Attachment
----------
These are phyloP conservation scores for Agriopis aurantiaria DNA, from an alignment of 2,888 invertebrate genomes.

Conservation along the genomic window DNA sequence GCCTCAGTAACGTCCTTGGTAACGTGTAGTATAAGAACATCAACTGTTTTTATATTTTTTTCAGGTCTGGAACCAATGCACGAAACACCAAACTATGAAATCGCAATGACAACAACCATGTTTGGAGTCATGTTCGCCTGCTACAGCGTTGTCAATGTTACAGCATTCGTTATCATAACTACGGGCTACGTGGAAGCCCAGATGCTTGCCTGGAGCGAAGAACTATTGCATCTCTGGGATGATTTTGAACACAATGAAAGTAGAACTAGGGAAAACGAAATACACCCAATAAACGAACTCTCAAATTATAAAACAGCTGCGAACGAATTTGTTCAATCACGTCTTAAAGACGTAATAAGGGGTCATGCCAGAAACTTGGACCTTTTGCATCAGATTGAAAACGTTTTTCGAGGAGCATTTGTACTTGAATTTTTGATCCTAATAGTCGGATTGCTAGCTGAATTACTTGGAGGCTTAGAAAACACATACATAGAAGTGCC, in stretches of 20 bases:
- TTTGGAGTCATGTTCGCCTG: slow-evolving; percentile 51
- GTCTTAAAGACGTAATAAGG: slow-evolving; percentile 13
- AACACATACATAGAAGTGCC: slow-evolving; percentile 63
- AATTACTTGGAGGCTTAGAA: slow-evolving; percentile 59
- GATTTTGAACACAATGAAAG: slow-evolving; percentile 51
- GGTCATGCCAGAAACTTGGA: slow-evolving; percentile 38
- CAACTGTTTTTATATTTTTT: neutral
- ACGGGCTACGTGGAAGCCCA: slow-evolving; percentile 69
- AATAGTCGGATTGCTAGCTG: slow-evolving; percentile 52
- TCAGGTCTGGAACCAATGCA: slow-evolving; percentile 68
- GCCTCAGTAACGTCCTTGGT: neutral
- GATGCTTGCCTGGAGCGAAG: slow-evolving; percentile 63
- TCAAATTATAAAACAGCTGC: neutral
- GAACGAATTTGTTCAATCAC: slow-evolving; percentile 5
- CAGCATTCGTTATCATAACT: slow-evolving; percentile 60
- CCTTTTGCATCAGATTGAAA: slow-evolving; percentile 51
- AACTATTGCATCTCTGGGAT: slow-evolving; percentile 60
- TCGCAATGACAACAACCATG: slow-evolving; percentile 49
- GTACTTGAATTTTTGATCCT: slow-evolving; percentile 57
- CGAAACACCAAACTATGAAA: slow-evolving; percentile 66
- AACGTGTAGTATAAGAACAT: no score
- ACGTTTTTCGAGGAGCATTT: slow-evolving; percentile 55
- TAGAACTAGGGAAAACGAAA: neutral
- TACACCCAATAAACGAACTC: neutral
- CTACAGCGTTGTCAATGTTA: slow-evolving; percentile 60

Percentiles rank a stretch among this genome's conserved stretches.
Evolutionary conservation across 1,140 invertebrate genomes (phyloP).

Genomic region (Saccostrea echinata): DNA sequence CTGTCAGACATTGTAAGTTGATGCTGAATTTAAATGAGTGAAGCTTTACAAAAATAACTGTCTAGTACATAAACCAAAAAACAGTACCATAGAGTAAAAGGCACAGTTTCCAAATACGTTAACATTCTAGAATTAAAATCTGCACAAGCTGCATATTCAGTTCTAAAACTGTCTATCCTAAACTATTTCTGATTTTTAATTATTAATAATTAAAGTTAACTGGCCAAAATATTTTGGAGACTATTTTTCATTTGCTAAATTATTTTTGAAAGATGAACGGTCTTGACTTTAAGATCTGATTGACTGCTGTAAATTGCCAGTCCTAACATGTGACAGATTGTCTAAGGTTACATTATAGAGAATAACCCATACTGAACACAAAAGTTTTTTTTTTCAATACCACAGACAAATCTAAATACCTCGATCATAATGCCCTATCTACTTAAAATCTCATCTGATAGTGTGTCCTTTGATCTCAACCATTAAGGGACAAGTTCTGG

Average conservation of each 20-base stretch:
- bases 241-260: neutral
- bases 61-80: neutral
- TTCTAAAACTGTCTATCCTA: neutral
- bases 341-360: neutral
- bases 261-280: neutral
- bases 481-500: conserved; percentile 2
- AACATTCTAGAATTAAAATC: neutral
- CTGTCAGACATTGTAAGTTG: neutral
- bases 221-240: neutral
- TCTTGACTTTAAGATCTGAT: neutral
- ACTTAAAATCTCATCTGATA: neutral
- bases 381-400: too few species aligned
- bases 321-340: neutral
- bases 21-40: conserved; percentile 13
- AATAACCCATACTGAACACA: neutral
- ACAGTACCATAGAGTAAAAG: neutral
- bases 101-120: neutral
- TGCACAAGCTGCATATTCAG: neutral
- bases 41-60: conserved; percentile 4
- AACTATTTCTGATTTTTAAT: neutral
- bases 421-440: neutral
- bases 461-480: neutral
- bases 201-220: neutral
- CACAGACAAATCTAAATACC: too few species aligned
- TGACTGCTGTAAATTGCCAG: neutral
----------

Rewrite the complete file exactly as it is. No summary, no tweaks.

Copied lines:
These are phyloP conservation scores for Agriopis aurantiaria DNA, from an alignment of 2,888 invertebrate genomes.

Conservation along the genomic window DNA sequence GCCTCAGTAACGTCCTTGGTAACGTGTAGTATAAGAACATCAACTGTTTTTATATTTTTTTCAGGTCTGGAACCAATGCACGAAACACCAAACTATGAAATCGCAATGACAACAACCATGTTTGGAGTCATGTTCGCCTGCTACAGCGTTGTCAATGTTACAGCATTCGTTATCATAACTACGGGCTACGTGGAAGCCCAGATGCTTGCCTGGAGCGAAGAACTATTGCATCTCTGGGATGATTTTGAACACAATGAAAGTAGAACTAGGGAAAACGAAATACACCCAATAAACGAACTCTCAAATTATAAAACAGCTGCGAACGAATTTGTTCAATCACGTCTTAAAGACGTAATAAGGGGTCATGCCAGAAACTTGGACCTTTTGCATCAGATTGAAAACGTTTTTCGAGGAGCATTTGTACTTGAATTTTTGATCCTAATAGTCGGATTGCTAGCTGAATTACTTGGAGGCTTAGAAAACACATACATAGAAGTGCC, in stretches of 20 bases:
- TTTGGAGTCATGTTCGCCTG: slow-evolving; percentile 51
- GTCTTAAAGACGTAATAAGG: slow-evolving; percentile 13
- AACACATACATAGAAGTGCC: slow-evolving; percentile 63
- AATTACTTGGAGGCTTAGAA: slow-evolving; percentile 59
- GATTTTGAACACAATGAAAG: slow-evolving; percentile 51
- GGTCATGCCAGAAACTTGGA: slow-evolving; percentile 38
- CAACTGTTTTTATATTTTTT: neutral
- ACGGGCTACGTGGAAGCCCA: slow-evolving; percentile 69
- AATAGTCGGATTGCTAGCTG: slow-evolving; percentile 52
- TCAGGTCTGGAACCAATGCA: slow-evolving; percentile 68
- GCCTCAGTAACGTCCTTGGT: neutral
- GATGCTTGCCTGGAGCGAAG: slow-evolving; percentile 63
- TCAAATTATAAAACAGCTGC: neutral
- GAACGAATTTGTTCAATCAC: slow-evolving; percentile 5
- CAGCATTCGTTATCATAACT: slow-evolving; percentile 60
- CCTTTTGCATCAGATTGAAA: slow-evolving; percentile 51
- AACTATTGCATCTCTGGGAT: slow-evolving; percentile 60
- TCGCAATGACAACAACCATG: slow-evolving; percentile 49
- GTACTTGAATTTTTGATCCT: slow-evolving; percentile 57
- CGAAACACCAAACTATGAAA: slow-evolving; percentile 66
- AACGTGTAGTATAAGAACAT: no score
- ACGTTTTTCGAGGAGCATTT: slow-evolving; percentile 55
- TAGAACTAGGGAAAACGAAA: neutral
- TACACCCAATAAACGAACTC: neutral
- CTACAGCGTTGTCAATGTTA: slow-evolving; percentile 60

Percentiles rank a stretch among this genome's conserved stretches.
Evolutionary conservation across 1,140 invertebrate genomes (phyloP).

Genomic region (Saccostrea echinata): DNA sequence CTGTCAGACATTGTAAGTTGATGCTGAATTTAAATGAGTGAAGCTTTACAAAAATAACTGTCTAGTACATAAACCAAAAAACAGTACCATAGAGTAAAAGGCACAGTTTCCAAATACGTTAACATTCTAGAATTAAAATCTGCACAAGCTGCATATTCAGTTCTAAAACTGTCTATCCTAAACTATTTCTGATTTTTAATTATTAATAATTAAAGTTAACTGGCCAAAATATTTTGGAGACTATTTTTCATTTGCTAAATTATTTTTGAAAGATGAACGGTCTTGACTTTAAGATCTGATTGACTGCTGTAAATTGCCAGTCCTAACATGTGACAGATTGTCTAAGGTTACATTATAGAGAATAACCCATACTGAACACAAAAGTTTTTTTTTTCAATACCACAGACAAATCTAAATACCTCGATCATAATGCCCTATCTACTTAAAATCTCATCTGATAGTGTGTCCTTTGATCTCAACCATTAAGGGACAAGTTCTGG

Average conservation of each 20-base stretch:
- bases 241-260: neutral
- bases 61-80: neutral
- TTCTAAAACTGTCTATCCTA: neutral
- bases 341-360: neutral
- bases 261-280: neutral
- bases 481-500: conserved; percentile 2
- AACATTCTAGAATTAAAATC: neutral
- CTGTCAGACATTGTAAGTTG: neutral
- bases 221-240: neutral
- TCTTGACTTTAAGATCTGAT: neutral
- ACTTAAAATCTCATCTGATA: neutral
- bases 381-400: too few species aligned
- bases 321-340: neutral
- bases 21-40: conserved; percentile 13
- AATAACCCATACTGAACACA: neutral
- ACAGTACCATAGAGTAAAAG: neutral
- bases 101-120: neutral
- TGCACAAGCTGCATATTCAG: neutral
- bases 41-60: conserved; percentile 4
- AACTATTTCTGATTTTTAAT: neutral
- bases 421-440: neutral
- bases 461-480: neutral
- bases 201-220: neutral
- CACAGACAAATCTAAATACC: too few species aligned
- TGACTGCTGTAAATTGCCAG: neutral